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JOURNAL ARTICLE

A computer-based method for continuous single pulse analysis of intracranial pressure waves

M H Morgalla, F Stumm, G Hesse
Journal of the Neurological Sciences 1999 October 15, 168 (2): 90-5
10526189

INTRODUCTION: The single pulse analysis of intracranial pressure waves provides valuable information about the autoregulative processes after head injury. This method has not been used for routine clinical assessment as yet. Current methods for evaluation of intracranial pressure waves are based on spectral analysis or related techniques. This imposes restrictions on the wave sequences available for the investigation of ICP attributes. Therefore, we have developed a computer-based method, which enables continuous analysis of each pulse of the ICP wave, in any clinical setting.

METHOD: Firstly, the raw data of the ICP wave is continuously recorded by the Multifunctional Anaesthetic Record System (MARS, Hewlett Packard). The recorded data is then subjected to single pulse wave analysis by our software. Each single pulse is identified by the algorithm. The maximum, minimum and mean value, as well as amplitude and gradient are calculated in each pulse pressure. All conceivable correlations of the listed parameters can be examined.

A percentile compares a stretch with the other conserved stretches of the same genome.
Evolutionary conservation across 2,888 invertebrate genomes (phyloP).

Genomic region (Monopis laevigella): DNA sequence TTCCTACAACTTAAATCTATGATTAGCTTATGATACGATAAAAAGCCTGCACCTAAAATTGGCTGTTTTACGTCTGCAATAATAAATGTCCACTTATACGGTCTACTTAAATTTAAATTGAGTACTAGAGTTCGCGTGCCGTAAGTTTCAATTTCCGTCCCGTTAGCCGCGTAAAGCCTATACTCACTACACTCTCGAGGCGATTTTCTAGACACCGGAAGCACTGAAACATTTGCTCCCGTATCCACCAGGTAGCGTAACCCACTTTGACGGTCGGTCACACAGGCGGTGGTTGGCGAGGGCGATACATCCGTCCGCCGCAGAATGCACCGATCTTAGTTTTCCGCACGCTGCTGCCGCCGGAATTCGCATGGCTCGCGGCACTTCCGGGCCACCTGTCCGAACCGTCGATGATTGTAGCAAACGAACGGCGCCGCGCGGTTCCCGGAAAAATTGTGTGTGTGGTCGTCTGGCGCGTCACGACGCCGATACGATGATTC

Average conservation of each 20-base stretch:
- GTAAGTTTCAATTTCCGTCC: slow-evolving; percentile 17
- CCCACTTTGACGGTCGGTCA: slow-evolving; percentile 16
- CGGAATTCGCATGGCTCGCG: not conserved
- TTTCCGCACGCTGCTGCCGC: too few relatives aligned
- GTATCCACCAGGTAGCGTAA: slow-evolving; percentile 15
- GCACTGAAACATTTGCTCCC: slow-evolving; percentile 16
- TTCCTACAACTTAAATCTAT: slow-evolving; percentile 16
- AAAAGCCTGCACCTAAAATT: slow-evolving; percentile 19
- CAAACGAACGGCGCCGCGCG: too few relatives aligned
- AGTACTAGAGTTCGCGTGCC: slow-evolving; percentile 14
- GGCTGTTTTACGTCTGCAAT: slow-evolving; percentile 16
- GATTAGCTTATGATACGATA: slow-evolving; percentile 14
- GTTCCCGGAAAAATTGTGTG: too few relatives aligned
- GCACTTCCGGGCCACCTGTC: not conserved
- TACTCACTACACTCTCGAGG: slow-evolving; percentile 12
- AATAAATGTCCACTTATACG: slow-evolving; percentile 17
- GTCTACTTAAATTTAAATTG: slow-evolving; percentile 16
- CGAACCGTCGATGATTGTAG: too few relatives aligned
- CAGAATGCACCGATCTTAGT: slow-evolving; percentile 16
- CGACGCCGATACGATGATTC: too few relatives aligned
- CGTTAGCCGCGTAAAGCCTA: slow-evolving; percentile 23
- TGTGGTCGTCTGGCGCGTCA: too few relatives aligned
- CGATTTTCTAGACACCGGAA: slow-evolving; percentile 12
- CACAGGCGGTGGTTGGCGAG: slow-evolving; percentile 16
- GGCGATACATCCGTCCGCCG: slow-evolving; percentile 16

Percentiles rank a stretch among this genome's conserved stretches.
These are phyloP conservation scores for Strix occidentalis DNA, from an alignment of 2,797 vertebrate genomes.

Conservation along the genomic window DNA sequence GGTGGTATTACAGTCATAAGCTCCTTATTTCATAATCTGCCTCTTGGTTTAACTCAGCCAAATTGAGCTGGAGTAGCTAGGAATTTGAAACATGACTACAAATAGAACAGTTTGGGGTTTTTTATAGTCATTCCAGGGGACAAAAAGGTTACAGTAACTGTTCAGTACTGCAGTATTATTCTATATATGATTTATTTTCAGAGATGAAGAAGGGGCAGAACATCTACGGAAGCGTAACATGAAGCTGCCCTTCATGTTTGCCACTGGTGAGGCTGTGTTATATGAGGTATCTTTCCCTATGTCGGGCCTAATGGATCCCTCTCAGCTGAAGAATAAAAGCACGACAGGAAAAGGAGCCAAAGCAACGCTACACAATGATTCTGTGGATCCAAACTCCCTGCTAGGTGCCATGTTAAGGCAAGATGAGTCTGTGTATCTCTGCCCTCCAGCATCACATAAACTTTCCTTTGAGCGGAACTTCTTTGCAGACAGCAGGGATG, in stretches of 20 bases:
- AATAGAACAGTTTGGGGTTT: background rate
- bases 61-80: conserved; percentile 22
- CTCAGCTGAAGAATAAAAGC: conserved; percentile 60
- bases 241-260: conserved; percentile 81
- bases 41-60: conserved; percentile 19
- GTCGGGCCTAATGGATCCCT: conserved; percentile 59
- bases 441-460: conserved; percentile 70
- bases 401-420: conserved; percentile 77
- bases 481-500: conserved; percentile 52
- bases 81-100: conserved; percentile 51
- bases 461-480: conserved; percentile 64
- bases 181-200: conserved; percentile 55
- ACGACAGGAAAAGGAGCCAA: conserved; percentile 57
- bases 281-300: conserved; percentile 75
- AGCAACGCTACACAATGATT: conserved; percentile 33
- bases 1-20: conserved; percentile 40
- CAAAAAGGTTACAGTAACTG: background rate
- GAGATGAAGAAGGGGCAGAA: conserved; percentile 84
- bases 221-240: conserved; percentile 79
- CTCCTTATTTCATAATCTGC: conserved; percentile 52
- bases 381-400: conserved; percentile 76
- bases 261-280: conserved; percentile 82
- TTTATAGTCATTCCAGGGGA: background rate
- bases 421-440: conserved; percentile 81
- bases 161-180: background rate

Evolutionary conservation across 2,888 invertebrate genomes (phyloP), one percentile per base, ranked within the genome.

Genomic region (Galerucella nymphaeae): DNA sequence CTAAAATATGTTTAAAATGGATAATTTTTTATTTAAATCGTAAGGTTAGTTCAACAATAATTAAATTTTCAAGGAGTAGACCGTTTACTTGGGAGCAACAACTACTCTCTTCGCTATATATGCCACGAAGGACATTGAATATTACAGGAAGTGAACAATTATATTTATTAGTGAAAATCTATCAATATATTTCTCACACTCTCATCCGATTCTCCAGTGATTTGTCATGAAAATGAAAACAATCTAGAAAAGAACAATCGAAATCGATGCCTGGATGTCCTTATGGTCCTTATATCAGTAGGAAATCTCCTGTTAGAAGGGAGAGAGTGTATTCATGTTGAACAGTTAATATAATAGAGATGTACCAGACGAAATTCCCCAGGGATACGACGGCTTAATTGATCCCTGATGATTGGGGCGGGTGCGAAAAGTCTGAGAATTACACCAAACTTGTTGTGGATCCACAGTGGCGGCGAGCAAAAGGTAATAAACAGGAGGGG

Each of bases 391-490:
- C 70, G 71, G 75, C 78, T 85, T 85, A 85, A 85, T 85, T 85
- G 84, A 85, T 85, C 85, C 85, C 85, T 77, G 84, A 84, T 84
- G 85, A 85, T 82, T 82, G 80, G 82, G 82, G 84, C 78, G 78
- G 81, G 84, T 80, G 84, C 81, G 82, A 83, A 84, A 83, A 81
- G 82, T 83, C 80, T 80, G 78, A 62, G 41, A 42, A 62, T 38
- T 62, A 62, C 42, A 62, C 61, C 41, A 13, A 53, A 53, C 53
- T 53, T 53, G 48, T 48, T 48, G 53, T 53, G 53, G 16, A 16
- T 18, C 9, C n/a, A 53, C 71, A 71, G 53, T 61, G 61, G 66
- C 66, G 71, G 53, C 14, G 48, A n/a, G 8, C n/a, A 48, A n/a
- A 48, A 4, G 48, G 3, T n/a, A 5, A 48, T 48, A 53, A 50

RESULTS: We applied our software in 9 cases with head injury and evaluated the measurements over 59 days (1400 h). More than 7 million single pulse pressures have been analyzed off-line. The software proved to be accurate and easy to apply. It was possible to calculate correlations between the different wave attributes on a broad basis of data. Parameters of special clinical interest were the amplitude of the single pulse pressure and the gradient.

CONCLUSION: This method is an improvement on ICP single pulse pressure analysis and facilitates its clinical application. It creates the possibility for continuous long-term analysis of the ICP wave attributes under any clinical condition without loss of data. There are indications that the amplitude and the gradient of the ICP pulse pressure could provide valuable additional information for clinical assessment. However, further evaluation is required.

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